By Alexa Van Os

What is ASD?

Autism Spectrum Disorder (ASD) is a life-long condition that affects how a person thinks, feels, interacts with others, and experiences their environment. People with Autism often have challenges with social skills, repetitive behaviors, and a need for sameness, and can struggle with verbal and nonverbal communication. Each individual with Autism is different from one another which is why it is a spectrum, and there is no one type of Autism! While it may make life more challenging, with the right support people with Autism can achieve a great quality of life!

It is most helpful to recognize signs of ASD early on in life so that you can seek the right treatment. Because Autism is a spectrum, individuals vary in their symptoms and diagnosis can vary. However, medical professionals categorize ASD into 3 levels.

Level 1: High Functioning Autism

Level 1 ASD is the mildest form; however, it still requires support. Individuals with level one Autism have difficulty initiating social interactions and communicating appropriately. They also have difficulty switching activities or routines, and often have problems with organization. 

Level 2: Autism

People with level 2 ASD have more difficulty with verbal and social communication than those diagnosed with level 1 ASD. They also find it harder to change between activities and have very narrow interests. They also may engage in repetitive behaviors, such as walking back and forth or moving their arms in a certain way, which makes social interaction even more challenging. Individuals with level 2 ASD require substantial support from professionals, as well as family and friends

Level 3: Severe Autism

Level 3 ASD is the most severe form of Autism, and requires very substantial support. They have many of the same behaviors as those in levels 1 and 2 but to a more extreme degree. People with level 3 ASD have difficulty expressing themselves verbally and nonverbally.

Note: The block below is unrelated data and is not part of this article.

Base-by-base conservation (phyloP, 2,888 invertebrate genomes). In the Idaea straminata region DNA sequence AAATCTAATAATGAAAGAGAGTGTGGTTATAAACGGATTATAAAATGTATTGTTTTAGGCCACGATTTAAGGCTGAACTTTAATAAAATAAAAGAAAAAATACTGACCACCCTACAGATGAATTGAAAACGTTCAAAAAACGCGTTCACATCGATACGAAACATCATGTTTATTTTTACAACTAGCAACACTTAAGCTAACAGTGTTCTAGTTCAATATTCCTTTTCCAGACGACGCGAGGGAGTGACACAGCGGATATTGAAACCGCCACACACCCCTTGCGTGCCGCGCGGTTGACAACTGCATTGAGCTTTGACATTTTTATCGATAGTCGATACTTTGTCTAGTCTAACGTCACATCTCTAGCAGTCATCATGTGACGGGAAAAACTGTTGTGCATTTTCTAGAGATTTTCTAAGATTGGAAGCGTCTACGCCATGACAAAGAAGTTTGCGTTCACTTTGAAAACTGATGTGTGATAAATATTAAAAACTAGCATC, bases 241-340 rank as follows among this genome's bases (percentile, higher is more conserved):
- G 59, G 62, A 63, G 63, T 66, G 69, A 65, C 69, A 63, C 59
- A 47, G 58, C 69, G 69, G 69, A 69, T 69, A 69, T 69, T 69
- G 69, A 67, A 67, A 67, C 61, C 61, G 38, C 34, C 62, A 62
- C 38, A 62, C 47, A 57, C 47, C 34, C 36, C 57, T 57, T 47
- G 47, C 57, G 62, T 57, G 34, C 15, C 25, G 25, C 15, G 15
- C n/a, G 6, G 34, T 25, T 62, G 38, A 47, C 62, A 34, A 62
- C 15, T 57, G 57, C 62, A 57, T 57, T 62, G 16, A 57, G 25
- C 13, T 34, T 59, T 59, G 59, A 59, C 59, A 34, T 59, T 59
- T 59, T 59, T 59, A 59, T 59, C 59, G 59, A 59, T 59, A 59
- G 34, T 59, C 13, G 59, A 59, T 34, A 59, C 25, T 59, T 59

While this categorization into levels is helpful, it is important to remember that it does not fully address the diverse needs people with autism have. It is best to seek help, and develop an individualized support plan.

How to support people with Autism?

  • It is important to remain patient and understanding whenever you can
  • Consider their behavior in terms of their autism, not individual personality, even if the behavior is challenging
  • Educate yourself on their potential challenges, and accommodate them as best as you can

Being a family member, friend, or primary caregiver of someone with ASD can be emotionally and physically draining. If you are feeling lost, burnt out, or stressed try to find a support group that can help you feel not alone. Seek professional help from a therapist if you are experiencing more severe symptoms of depression, anxiety, etc. 

 

Sources:

https://www.autismspectrum.org.au/

https://www.autismspeaks.org/

https://www.cdc.gov/ncbddd/autism/signs.html

https://www.verywellhealth.com/what-are-the-three-levels-of-autism-260233#toc-limitations-of-asd-levels